How to Survive the Holidays with your Non-Vegan Family

November 22, 2013

Family can be difficult to deal with at all times of the year, but it always seems to get particularly stressful around the holidays. It seems this is even more true when you are the only vegan in your carnivorous family, and food is suddenly the center of attention. I’m not sure why eating is such an important part of the holidays, but it just is.

When I was a kid, my favorite part of Thanksgiving was putting on a mini play for my family. I would force my younger brother into whatever low budget costumes I’d created and have him read lines from my latest holiday script. I often wonder if these classic gems are still filed away in a box somewhere in storage.

Not me, but this is very similar to the costumes I’d create. Photo courtesy

However, for everyone else in my family, the favorite part was eating the turkey that my father had spent half the day preparing. Of course, the further into my vegetarian (and now vegan) lifestyle I got, the less excited I was to celebrate in the festivities. And as my brother got older and more reluctant to perform my holiday plays, the holidays had lost most of the magic for me.

Holiday time went from being a time of celebration, to becoming a time for survival. I’ve learned a few tips along the way that I’m eager to share with you to help keep the peace with your non-vegan family.

1. Understand that Food is Comfort. Thanksgiving or Christmas day is not the time to try to convince your family that they should go vegan; they are not interested. This is the time they find customary for indulging and for many people, food is a source of comfort. If you try to take away that comfort on one of the days they most look forward to it, they are in the least likely place to be receptive. However, you could try a little gentle education leading up to Thanksgiving. Let them know that there are lots of yummy alternatives to turkey, like Field Roast, Tofurkey, and Gardein. Maybe even propose the idea of adopting a turkey from Farm Sanctuary instead of eating one this year.

Adopt a turkey

2. Be Polite, Not Argumentative. If your efforts from tip number one have failed, be prepared for the carcass on the table, but don’t make a big deal about it.  They will try to coax you into admitting that the turkey looks and smells good, and probably even offer you a piece. Just smile, and politely decline “no thanks.” I went vegetarian nearly two decades ago and I swear my family still thinks it’s a “phase” I’ll grow out of when a turkey breast is shoved tauntingly in my face. It’s not a phase, it’s my life, and I am not interested in your poor deceased dinner. Now pass me those creamy, garlicky, dairy free mashed potatoes I whipped up along with the mouth watering vegan gravy that seems to be going much quicker than the one with giblets in it.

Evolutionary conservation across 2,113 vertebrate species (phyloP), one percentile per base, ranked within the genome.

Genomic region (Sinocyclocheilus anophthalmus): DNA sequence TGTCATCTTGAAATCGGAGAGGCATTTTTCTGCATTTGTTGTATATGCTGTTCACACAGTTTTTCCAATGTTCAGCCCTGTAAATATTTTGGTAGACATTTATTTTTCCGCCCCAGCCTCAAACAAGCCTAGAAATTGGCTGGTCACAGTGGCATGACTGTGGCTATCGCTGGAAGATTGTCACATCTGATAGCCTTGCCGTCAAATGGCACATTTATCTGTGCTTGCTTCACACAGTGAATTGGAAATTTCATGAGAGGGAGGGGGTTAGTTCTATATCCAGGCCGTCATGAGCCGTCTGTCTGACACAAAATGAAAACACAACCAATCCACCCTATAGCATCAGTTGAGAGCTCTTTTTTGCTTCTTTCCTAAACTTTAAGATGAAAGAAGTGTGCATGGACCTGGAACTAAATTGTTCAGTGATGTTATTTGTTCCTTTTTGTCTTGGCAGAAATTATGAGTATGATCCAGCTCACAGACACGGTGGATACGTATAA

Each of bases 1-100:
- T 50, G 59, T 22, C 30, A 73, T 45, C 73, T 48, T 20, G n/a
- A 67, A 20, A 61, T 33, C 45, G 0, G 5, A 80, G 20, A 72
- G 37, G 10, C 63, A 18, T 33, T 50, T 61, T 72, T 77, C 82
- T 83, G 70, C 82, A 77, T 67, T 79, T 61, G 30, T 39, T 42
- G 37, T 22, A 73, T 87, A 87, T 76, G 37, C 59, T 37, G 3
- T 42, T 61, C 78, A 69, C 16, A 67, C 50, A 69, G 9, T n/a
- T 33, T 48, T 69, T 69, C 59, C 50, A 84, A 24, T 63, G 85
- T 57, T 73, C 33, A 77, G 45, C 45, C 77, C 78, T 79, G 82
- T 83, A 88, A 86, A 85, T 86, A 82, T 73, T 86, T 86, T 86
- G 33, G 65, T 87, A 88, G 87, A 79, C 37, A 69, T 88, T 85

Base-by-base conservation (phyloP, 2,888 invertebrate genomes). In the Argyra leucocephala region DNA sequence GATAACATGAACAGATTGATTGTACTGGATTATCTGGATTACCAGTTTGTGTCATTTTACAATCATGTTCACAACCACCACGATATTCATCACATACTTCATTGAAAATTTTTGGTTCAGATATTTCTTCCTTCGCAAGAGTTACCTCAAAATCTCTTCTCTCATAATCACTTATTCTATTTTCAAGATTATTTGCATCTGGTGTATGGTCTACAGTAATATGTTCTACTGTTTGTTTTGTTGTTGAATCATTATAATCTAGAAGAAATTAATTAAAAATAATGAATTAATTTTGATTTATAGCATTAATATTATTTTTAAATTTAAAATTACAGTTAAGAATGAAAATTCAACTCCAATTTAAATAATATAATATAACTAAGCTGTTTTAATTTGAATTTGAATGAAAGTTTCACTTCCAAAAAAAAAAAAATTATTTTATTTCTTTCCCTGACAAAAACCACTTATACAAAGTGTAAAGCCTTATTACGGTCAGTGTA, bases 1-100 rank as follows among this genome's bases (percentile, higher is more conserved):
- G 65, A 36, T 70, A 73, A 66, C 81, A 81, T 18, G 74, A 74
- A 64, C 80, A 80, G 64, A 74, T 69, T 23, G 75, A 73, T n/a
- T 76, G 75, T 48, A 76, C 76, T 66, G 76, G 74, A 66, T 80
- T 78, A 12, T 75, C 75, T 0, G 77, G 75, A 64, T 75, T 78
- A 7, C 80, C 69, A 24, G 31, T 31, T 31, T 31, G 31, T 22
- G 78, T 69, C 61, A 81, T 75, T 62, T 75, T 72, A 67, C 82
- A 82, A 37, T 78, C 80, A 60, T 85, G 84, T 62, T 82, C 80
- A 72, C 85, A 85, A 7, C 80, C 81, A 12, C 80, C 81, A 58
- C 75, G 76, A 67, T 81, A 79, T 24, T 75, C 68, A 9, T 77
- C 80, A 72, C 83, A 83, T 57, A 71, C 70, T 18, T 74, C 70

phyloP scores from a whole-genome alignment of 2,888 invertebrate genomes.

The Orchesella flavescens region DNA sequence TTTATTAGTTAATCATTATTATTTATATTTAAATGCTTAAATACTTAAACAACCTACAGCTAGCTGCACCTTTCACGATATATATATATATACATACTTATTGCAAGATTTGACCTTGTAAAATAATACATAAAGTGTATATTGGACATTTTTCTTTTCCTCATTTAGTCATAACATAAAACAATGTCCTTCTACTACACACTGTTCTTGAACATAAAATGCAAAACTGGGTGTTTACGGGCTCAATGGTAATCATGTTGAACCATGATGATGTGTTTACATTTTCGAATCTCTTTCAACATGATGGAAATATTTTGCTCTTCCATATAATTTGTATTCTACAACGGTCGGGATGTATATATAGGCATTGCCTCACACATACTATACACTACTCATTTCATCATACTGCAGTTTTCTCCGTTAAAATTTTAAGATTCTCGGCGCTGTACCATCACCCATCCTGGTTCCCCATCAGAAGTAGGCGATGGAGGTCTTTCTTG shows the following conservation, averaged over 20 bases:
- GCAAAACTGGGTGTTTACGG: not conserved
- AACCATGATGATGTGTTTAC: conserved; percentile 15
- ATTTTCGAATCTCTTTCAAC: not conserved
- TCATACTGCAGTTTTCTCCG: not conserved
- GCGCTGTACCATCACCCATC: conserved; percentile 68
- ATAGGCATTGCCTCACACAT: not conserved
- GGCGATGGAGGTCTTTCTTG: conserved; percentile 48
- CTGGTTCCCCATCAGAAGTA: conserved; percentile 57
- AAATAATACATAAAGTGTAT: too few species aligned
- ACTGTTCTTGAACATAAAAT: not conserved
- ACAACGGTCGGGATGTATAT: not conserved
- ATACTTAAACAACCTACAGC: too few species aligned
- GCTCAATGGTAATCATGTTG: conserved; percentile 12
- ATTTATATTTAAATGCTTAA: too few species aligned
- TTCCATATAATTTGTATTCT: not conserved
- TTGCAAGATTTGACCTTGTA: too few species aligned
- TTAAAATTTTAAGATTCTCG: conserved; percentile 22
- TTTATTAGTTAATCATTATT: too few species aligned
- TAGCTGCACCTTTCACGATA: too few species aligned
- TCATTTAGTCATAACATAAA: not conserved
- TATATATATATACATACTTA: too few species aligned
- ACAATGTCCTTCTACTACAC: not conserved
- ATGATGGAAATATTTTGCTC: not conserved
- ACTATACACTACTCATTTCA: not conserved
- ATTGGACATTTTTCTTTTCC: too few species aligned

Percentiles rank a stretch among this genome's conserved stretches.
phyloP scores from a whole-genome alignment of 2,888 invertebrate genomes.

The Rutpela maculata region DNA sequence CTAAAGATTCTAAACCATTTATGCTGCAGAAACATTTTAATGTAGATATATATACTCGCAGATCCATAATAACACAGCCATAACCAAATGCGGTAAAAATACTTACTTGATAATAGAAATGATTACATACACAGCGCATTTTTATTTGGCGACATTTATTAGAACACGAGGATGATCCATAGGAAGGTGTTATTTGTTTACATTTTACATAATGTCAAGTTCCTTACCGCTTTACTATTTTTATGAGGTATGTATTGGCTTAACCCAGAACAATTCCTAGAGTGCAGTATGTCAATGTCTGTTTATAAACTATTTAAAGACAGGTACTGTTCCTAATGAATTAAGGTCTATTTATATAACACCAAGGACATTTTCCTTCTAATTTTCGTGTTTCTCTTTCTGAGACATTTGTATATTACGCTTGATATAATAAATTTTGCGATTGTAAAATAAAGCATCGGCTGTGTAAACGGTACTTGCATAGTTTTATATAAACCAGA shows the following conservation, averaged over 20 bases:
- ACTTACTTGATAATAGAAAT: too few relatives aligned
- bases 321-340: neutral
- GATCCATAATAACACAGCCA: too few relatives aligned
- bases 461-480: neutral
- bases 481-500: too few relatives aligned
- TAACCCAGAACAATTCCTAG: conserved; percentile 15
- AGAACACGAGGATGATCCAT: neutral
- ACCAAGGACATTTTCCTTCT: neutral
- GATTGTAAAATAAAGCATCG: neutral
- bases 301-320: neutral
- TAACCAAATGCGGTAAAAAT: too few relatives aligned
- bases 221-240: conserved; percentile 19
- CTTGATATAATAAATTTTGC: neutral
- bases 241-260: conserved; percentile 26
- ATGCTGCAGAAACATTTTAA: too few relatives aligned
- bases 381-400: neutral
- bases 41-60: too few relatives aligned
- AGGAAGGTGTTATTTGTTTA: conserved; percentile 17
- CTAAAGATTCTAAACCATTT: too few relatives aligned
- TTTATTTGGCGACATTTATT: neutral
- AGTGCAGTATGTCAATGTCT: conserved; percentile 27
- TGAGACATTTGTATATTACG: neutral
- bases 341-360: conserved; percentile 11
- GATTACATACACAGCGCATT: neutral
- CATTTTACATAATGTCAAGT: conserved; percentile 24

3. Always Plan Ahead. If you’re traveling to be with your family for the holidays, be sure to plan ahead. I’ll usually have my dad drive me straight from the airport to the nearest supermarket, or natural foods store.  If you won’t be able to stock the fridge as soon you arrive, be sure to send a shopping list in advance of some of your favorite staples – nuts, seeds, beans, legumes, fruits and veggies. Unless your family has some idea of what it means for something to be a “superfood,” keep the list simple and stick to what they know. Don’t overwhelm them with your need for less common items like goji berries, acai, chlorophyll, spirulina and camu camu and they are more likely to be willing to pick up anything you ask of them – even flax seeds and nutritional yeast!

4. Offer to Cook. How could your family and friends turn down the opportunity to take a break from the kitchen?  Sure, there are some folks who will not relinquish culinary control, but even offering to make a few healthier, plant-based dishes will contribute greatly. For Christmas last year, I volunteered to make the entire meal and my family was more than happy to oblige. I prepared some of my favorite dishes, including pilaf stuffed squash, butternut squash soup, and sweet potato pie, and was sure to make plenty so that there were leftovers for days!

Lentil Loaf with gravy

5. Familiarize Yourself with Vegan Friendly Restaurants. If your family is coming to you, this one is easy because you are in the driver’s seat (perhaps, literally) and can choose where to eat when you’re not cooking.  If you’re going to them, it’s a bit more of a challenge because they often have their favorites and will want to stick with what they know. These restaurants may not work for you and lead to contention and conviction that your lifestyle is too difficult to accommodate.  Instead, use it as a perfect opportunity to convince them to try something new. Ethnic restaurants, like Thai, Middle Eastern and Indian, are usually great options because they naturally have a lot of items that are or can easily be made vegan. Chain restaurants like Panera Bread, Chipotle and P.F. Chang’s are familiar and popping up everywhere.  Vegan Eating Out and Happy Cow are great resources for discovering veg friendly restaurants by location.


Christine Oppenheim is a natural foods chef, trained through Bauman College. Residing in Santa Monica, CA, she offers vegan personal chef services, cooking instruction, and holistic wellness coaching. Christine prepares meals that are centered on whole grains and organic, seasonal fruits and vegetables, with a focus on utilizing alternative ingredients to convert classic recipes into versions that are compatible for restricted diets (i.e. gluten free, soy free, no refined sugar). She teaches people how to easily incorporate delicious, healthy, plant based foods into their diets and make simple lifestyle changes to increase energy, control weight, reduce stress and regulate digestion. Follow Christine on Instagram @veggiefixation.


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